The Ziegfeld theatre in NYC wasn’t full of quiet murmuring the way a typical night at the movies would be before a film began; it was full of girls dancing around by the screen, holding up signs, singing along to iconic electronic songs. Rather than previews, there was a solitary message “Tell Us What You Think” inviting the audience to submit Twitter and Instagram reviews of the documentary. We were all bound together at this premiere by our love for three individual artists who worked together and became the face of mainstream EDM, Swedish House Mafia.
On the west coast, the Arclight Theater in Hollywood was having a premiere of its own. The attendees weren’t quite as rambunctious, but there was no lack of fandom as the crowd was dressed to the nines in support of SHM.
Swedish House Mafia manager Amy Thompson spoke with Leave The World Behind’s director Christian Larson before the NYC premiere to explain that this was not a love story showing three best friends who rose to the top through teamwork and dedication; it was a divorce story.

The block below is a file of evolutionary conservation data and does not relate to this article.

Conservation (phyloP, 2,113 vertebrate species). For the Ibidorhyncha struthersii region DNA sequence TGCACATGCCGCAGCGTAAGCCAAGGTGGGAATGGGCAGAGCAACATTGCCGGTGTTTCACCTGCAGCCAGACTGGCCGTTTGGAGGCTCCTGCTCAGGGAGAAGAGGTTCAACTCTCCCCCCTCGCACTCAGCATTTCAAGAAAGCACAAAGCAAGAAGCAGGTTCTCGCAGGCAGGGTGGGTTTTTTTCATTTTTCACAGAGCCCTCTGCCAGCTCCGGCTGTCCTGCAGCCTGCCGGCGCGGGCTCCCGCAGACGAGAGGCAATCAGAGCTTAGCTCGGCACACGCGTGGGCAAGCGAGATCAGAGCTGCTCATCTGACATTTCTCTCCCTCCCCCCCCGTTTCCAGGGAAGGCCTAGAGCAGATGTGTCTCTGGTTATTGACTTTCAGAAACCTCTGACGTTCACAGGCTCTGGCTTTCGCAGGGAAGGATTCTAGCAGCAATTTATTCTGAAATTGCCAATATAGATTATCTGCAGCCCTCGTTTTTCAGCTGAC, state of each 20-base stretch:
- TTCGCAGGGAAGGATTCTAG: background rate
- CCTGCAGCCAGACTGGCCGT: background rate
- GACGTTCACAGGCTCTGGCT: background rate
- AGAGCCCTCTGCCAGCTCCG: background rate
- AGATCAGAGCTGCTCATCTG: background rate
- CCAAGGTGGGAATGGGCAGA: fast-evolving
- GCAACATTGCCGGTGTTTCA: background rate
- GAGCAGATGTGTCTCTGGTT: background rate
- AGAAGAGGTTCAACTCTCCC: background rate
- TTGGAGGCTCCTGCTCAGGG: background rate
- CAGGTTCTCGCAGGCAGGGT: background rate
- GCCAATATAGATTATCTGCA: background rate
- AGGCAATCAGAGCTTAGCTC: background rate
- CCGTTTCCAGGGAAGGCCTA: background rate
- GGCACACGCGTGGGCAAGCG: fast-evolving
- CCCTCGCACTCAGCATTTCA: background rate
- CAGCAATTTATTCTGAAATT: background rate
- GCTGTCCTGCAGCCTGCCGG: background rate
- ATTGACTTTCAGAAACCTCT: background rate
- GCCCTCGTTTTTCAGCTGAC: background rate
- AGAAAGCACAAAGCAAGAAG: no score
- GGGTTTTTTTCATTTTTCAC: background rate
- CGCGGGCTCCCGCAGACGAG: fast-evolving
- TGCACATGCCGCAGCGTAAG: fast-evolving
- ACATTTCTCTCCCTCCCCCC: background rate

Leave The World Behind beautifully chronicled the group’s break up, without ever digging too deep into the actual causes. Instead, we were forced to read between the lines of the wonderfully choreographed cinematography, the subtext of the artists’ conversations, as well as other external factors to try and understand why such an iconic group would call it quits so early in their career.
With both myself and Matthew Meadow being at premieres on different sides of the country, we thought it might be interesting to take this opportunity to have a somewhat lengthy conversation regarding our thoughts on the film – its merits, faults and any other interesting bits.
Matt: So the very first thing you see in the film is this beautiful speedboat. SHM are in it, looking like they’re having a great time, being bros and all that. It’s interesting that the opening scene is completely counter to the theme of the whole movie.
Diane: When it first began I thought to myself, “Wow- look at these three best friends. How lucky they are to be able to have worked together to create something so much larger than themselves”, but as the movie progressed, it became clear that their friendship was deeply affected by the strain Swedish House Mafia put on them.